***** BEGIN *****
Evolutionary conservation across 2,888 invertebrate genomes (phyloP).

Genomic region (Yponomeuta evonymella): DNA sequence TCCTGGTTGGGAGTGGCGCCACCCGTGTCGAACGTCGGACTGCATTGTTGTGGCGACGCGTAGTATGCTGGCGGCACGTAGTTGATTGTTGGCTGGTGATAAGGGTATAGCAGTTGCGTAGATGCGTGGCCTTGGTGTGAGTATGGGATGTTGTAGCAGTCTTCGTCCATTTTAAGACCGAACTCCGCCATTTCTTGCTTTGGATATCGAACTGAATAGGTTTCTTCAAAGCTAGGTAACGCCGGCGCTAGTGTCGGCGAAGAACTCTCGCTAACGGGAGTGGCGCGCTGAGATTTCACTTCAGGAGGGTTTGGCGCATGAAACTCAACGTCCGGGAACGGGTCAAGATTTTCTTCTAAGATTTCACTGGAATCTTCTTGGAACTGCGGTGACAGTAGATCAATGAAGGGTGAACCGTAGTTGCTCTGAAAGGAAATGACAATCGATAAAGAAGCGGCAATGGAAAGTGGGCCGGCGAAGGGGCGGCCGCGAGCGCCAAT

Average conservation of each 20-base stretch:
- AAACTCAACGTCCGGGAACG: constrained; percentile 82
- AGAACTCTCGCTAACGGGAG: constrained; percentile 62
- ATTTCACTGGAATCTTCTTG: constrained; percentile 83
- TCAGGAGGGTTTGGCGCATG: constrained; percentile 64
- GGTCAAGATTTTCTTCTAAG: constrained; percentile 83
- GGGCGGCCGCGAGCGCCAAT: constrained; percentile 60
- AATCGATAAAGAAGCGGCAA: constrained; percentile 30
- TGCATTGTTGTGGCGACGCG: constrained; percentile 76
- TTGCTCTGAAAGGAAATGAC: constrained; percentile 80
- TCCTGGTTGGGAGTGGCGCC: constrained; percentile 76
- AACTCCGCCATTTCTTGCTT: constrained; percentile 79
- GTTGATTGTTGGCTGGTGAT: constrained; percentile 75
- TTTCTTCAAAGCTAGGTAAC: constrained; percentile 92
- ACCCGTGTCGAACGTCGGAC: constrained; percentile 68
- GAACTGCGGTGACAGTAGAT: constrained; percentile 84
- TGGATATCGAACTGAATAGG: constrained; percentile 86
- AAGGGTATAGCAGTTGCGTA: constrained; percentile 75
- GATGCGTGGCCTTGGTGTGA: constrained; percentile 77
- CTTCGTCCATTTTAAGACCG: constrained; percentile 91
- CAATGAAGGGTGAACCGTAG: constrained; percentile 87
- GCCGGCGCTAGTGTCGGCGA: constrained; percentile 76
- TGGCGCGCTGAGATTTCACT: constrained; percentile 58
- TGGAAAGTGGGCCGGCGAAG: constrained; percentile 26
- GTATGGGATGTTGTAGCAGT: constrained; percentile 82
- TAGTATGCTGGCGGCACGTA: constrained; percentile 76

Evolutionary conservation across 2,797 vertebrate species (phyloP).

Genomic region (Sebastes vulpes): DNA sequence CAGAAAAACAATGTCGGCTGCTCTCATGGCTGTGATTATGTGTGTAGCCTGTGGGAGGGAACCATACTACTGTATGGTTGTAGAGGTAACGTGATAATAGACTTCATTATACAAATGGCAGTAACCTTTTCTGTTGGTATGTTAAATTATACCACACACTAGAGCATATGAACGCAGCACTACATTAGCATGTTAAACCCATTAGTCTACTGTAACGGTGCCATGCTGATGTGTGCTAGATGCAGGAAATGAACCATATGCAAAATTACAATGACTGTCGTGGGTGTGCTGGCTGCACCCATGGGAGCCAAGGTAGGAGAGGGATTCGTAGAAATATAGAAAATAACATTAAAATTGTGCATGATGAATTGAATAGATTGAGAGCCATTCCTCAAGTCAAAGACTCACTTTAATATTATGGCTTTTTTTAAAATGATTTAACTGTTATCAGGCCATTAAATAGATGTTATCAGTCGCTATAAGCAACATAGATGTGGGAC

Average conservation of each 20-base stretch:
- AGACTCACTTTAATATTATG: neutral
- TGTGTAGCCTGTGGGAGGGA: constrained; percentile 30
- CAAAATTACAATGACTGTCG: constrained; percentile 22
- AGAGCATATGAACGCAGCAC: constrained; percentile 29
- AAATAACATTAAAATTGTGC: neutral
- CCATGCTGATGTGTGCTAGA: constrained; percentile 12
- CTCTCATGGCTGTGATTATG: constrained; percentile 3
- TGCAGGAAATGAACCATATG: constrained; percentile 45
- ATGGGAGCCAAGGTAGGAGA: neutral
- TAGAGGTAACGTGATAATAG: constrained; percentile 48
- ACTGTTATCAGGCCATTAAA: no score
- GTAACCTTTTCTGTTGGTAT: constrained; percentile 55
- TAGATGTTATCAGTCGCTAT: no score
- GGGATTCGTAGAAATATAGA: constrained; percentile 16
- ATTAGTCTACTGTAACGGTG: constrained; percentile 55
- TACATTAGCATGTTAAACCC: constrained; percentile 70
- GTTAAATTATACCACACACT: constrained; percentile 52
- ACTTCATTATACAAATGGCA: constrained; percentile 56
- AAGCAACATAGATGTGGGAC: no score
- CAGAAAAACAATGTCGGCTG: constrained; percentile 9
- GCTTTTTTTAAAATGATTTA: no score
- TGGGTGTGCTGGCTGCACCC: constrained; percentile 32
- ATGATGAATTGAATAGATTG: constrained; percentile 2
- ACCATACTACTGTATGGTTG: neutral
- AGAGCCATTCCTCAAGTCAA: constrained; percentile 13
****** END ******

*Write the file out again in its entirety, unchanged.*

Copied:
Evolutionary conservation across 2,888 invertebrate genomes (phyloP).

Genomic region (Yponomeuta evonymella): DNA sequence TCCTGGTTGGGAGTGGCGCCACCCGTGTCGAACGTCGGACTGCATTGTTGTGGCGACGCGTAGTATGCTGGCGGCACGTAGTTGATTGTTGGCTGGTGATAAGGGTATAGCAGTTGCGTAGATGCGTGGCCTTGGTGTGAGTATGGGATGTTGTAGCAGTCTTCGTCCATTTTAAGACCGAACTCCGCCATTTCTTGCTTTGGATATCGAACTGAATAGGTTTCTTCAAAGCTAGGTAACGCCGGCGCTAGTGTCGGCGAAGAACTCTCGCTAACGGGAGTGGCGCGCTGAGATTTCACTTCAGGAGGGTTTGGCGCATGAAACTCAACGTCCGGGAACGGGTCAAGATTTTCTTCTAAGATTTCACTGGAATCTTCTTGGAACTGCGGTGACAGTAGATCAATGAAGGGTGAACCGTAGTTGCTCTGAAAGGAAATGACAATCGATAAAGAAGCGGCAATGGAAAGTGGGCCGGCGAAGGGGCGGCCGCGAGCGCCAAT

Average conservation of each 20-base stretch:
- AAACTCAACGTCCGGGAACG: constrained; percentile 82
- AGAACTCTCGCTAACGGGAG: constrained; percentile 62
- ATTTCACTGGAATCTTCTTG: constrained; percentile 83
- TCAGGAGGGTTTGGCGCATG: constrained; percentile 64
- GGTCAAGATTTTCTTCTAAG: constrained; percentile 83
- GGGCGGCCGCGAGCGCCAAT: constrained; percentile 60
- AATCGATAAAGAAGCGGCAA: constrained; percentile 30
- TGCATTGTTGTGGCGACGCG: constrained; percentile 76
- TTGCTCTGAAAGGAAATGAC: constrained; percentile 80
- TCCTGGTTGGGAGTGGCGCC: constrained; percentile 76
- AACTCCGCCATTTCTTGCTT: constrained; percentile 79
- GTTGATTGTTGGCTGGTGAT: constrained; percentile 75
- TTTCTTCAAAGCTAGGTAAC: constrained; percentile 92
- ACCCGTGTCGAACGTCGGAC: constrained; percentile 68
- GAACTGCGGTGACAGTAGAT: constrained; percentile 84
- TGGATATCGAACTGAATAGG: constrained; percentile 86
- AAGGGTATAGCAGTTGCGTA: constrained; percentile 75
- GATGCGTGGCCTTGGTGTGA: constrained; percentile 77
- CTTCGTCCATTTTAAGACCG: constrained; percentile 91
- CAATGAAGGGTGAACCGTAG: constrained; percentile 87
- GCCGGCGCTAGTGTCGGCGA: constrained; percentile 76
- TGGCGCGCTGAGATTTCACT: constrained; percentile 58
- TGGAAAGTGGGCCGGCGAAG: constrained; percentile 26
- GTATGGGATGTTGTAGCAGT: constrained; percentile 82
- TAGTATGCTGGCGGCACGTA: constrained; percentile 76

Evolutionary conservation across 2,797 vertebrate species (phyloP).

Genomic region (Sebastes vulpes): DNA sequence CAGAAAAACAATGTCGGCTGCTCTCATGGCTGTGATTATGTGTGTAGCCTGTGGGAGGGAACCATACTACTGTATGGTTGTAGAGGTAACGTGATAATAGACTTCATTATACAAATGGCAGTAACCTTTTCTGTTGGTATGTTAAATTATACCACACACTAGAGCATATGAACGCAGCACTACATTAGCATGTTAAACCCATTAGTCTACTGTAACGGTGCCATGCTGATGTGTGCTAGATGCAGGAAATGAACCATATGCAAAATTACAATGACTGTCGTGGGTGTGCTGGCTGCACCCATGGGAGCCAAGGTAGGAGAGGGATTCGTAGAAATATAGAAAATAACATTAAAATTGTGCATGATGAATTGAATAGATTGAGAGCCATTCCTCAAGTCAAAGACTCACTTTAATATTATGGCTTTTTTTAAAATGATTTAACTGTTATCAGGCCATTAAATAGATGTTATCAGTCGCTATAAGCAACATAGATGTGGGAC

Average conservation of each 20-base stretch:
- AGACTCACTTTAATATTATG: neutral
- TGTGTAGCCTGTGGGAGGGA: constrained; percentile 30
- CAAAATTACAATGACTGTCG: constrained; percentile 22
- AGAGCATATGAACGCAGCAC: constrained; percentile 29
- AAATAACATTAAAATTGTGC: neutral
- CCATGCTGATGTGTGCTAGA: constrained; percentile 12
- CTCTCATGGCTGTGATTATG: constrained; percentile 3
- TGCAGGAAATGAACCATATG: constrained; percentile 45
- ATGGGAGCCAAGGTAGGAGA: neutral
- TAGAGGTAACGTGATAATAG: constrained; percentile 48
- ACTGTTATCAGGCCATTAAA: no score
- GTAACCTTTTCTGTTGGTAT: constrained; percentile 55
- TAGATGTTATCAGTCGCTAT: no score
- GGGATTCGTAGAAATATAGA: constrained; percentile 16
- ATTAGTCTACTGTAACGGTG: constrained; percentile 55
- TACATTAGCATGTTAAACCC: constrained; percentile 70
- GTTAAATTATACCACACACT: constrained; percentile 52
- ACTTCATTATACAAATGGCA: constrained; percentile 56
- AAGCAACATAGATGTGGGAC: no score
- CAGAAAAACAATGTCGGCTG: constrained; percentile 9
- GCTTTTTTTAAAATGATTTA: no score
- TGGGTGTGCTGGCTGCACCC: constrained; percentile 32
- ATGATGAATTGAATAGATTG: constrained; percentile 2
- ACCATACTACTGTATGGTTG: neutral
- AGAGCCATTCCTCAAGTCAA: constrained; percentile 13